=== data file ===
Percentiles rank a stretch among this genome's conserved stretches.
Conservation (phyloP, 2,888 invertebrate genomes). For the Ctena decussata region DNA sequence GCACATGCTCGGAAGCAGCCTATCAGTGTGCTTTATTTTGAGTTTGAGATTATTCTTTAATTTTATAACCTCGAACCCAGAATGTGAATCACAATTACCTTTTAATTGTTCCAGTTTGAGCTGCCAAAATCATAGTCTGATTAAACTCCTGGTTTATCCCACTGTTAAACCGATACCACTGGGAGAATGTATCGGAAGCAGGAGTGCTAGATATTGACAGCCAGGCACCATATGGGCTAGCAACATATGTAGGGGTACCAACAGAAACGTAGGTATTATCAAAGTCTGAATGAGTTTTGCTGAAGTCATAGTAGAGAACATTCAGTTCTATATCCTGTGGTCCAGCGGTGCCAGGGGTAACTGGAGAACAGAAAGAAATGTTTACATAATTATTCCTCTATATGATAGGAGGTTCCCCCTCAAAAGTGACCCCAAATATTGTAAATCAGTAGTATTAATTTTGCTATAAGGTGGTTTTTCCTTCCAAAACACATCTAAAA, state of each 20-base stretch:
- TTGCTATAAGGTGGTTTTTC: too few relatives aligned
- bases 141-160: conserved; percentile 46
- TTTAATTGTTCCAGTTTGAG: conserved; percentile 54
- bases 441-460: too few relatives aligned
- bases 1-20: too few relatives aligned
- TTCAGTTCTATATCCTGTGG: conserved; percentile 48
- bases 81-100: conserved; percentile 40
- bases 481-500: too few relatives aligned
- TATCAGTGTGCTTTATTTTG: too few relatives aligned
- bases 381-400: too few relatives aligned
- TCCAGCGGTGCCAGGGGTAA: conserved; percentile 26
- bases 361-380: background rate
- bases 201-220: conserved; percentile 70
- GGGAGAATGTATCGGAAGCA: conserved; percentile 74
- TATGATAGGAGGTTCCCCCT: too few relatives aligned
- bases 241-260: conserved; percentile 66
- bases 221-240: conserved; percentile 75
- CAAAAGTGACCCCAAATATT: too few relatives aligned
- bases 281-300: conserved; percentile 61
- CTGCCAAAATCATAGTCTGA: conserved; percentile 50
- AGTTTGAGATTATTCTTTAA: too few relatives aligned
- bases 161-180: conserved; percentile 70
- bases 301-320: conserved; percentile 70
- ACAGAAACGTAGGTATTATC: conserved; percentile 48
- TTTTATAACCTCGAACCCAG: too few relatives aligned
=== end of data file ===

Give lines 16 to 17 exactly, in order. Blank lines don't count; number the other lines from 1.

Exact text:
- GGGAGAATGTATCGGAAGCA: conserved; percentile 74
- TATGATAGGAGGTTCCCCCT: too few relatives aligned